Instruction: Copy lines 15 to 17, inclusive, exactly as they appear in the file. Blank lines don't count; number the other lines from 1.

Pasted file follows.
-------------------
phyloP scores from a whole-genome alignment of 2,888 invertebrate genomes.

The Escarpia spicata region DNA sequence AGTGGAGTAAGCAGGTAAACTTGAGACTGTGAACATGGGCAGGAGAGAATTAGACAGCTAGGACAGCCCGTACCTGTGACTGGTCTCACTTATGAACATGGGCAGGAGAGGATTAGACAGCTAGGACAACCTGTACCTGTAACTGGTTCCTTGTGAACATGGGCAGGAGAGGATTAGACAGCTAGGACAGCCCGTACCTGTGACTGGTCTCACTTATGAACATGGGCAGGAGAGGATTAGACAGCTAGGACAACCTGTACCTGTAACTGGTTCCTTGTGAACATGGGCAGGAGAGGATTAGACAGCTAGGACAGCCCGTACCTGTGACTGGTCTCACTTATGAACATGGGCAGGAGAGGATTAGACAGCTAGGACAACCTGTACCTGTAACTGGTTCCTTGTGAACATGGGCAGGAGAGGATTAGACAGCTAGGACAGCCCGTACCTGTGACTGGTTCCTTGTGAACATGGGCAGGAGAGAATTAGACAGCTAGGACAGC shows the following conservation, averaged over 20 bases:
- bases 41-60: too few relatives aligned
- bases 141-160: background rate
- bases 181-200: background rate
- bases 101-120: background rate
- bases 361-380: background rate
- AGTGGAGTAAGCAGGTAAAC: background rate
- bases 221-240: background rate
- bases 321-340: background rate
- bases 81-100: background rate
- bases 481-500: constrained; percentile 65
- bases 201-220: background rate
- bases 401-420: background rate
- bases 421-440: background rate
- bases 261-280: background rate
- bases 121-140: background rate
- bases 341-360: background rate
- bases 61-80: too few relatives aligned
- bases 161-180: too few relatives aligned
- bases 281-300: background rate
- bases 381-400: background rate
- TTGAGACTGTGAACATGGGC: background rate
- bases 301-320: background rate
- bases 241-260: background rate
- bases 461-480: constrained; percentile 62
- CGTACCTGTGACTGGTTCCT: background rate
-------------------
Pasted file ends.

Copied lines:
- bases 421-440: background rate
- bases 261-280: background rate
- bases 121-140: background rate